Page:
Daniel Sadavoy wants you to take a look at Don’t Look.
DON'T LOOK by Daniel Sadavoy and Rebecca Applebaum, directed by Maya Rabinovitch (Steady State). Factory Studio beginning January 7.
Don't Look was the 2006 Fringe's most charming show about incest between cousins.
"But is it really a taboo?" questions Daniel Sadavoy, who wrote and performed the show with Rebecca Applebaum. "Marriage between cousins is legal in Canada, though some people think it's gross, a fact that provides the show's humour."
The memory play follows the adventures of Daniel
and Ariella from their first kiss at, of all places, a shiva, when they're both 14. He becomes saddled with guilt, while she reacts angrily to the way people respond to the cousins after the kiss becomes public knowledge.
"You can't talk about something like incest without bringing in humour," adds Sadavoy, who wrote and acted in This Old House at Lab Cab and was assistant producer for Factory's CrossCurrents.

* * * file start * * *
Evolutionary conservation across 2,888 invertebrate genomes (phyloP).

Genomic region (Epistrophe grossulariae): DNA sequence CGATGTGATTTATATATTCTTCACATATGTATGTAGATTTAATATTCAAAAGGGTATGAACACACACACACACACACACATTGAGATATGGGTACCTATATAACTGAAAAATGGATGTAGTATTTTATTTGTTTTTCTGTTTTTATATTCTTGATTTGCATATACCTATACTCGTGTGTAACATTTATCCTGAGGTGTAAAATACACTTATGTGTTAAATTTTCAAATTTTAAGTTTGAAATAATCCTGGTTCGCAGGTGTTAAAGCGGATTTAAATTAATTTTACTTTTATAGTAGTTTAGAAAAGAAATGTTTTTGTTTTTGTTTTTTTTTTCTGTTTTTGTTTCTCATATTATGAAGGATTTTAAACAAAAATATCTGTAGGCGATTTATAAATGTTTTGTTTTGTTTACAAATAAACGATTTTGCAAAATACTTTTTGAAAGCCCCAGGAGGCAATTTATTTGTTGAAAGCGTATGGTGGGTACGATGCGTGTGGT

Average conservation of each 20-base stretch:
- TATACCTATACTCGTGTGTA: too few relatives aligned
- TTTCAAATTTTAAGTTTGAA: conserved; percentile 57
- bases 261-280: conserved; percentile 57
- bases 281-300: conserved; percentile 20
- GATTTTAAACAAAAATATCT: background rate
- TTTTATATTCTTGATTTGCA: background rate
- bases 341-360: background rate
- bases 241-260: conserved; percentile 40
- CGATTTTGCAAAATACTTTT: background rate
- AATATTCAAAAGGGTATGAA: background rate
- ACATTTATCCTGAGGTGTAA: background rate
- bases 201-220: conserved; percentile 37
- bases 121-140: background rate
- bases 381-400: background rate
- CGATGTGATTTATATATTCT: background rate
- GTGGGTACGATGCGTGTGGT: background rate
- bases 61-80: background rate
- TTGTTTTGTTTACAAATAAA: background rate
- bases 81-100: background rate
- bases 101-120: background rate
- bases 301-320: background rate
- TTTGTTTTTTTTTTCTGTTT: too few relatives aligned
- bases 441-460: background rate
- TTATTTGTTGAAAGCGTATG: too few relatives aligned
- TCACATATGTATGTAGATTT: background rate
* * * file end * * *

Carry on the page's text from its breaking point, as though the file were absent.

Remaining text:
"Looking at these cousins' stories in memory makes them safer and more entertaining. There's an oddness, a grotesqueness, to what they each go through. The laughs come from the comedy of awkwardness. They're sometimes a little gross and make you squirm, but there's also the sweet comedy associated with losers. I think of it as slapstick, but rather than someone falling down, the person is making social missteps."
The genetics angle gives the show its structure, too; the stories of the two central characters begin wound around each other like a double helix, then separate and finally encircle each other again.
It's also a nod to the potential genetic dangers - at least according to Daniel's family - of marriage within the same gene pool.
Rewritten since its Fringe debut
, Don't Look plays with laughs, love and forbidden shame.
"When we reworked the material, we thought about emphasizing the more serious elements," smiles Sadavoy. "But our instincts drew us back to the script's comedy; the other topics, we realized, would surface on their own."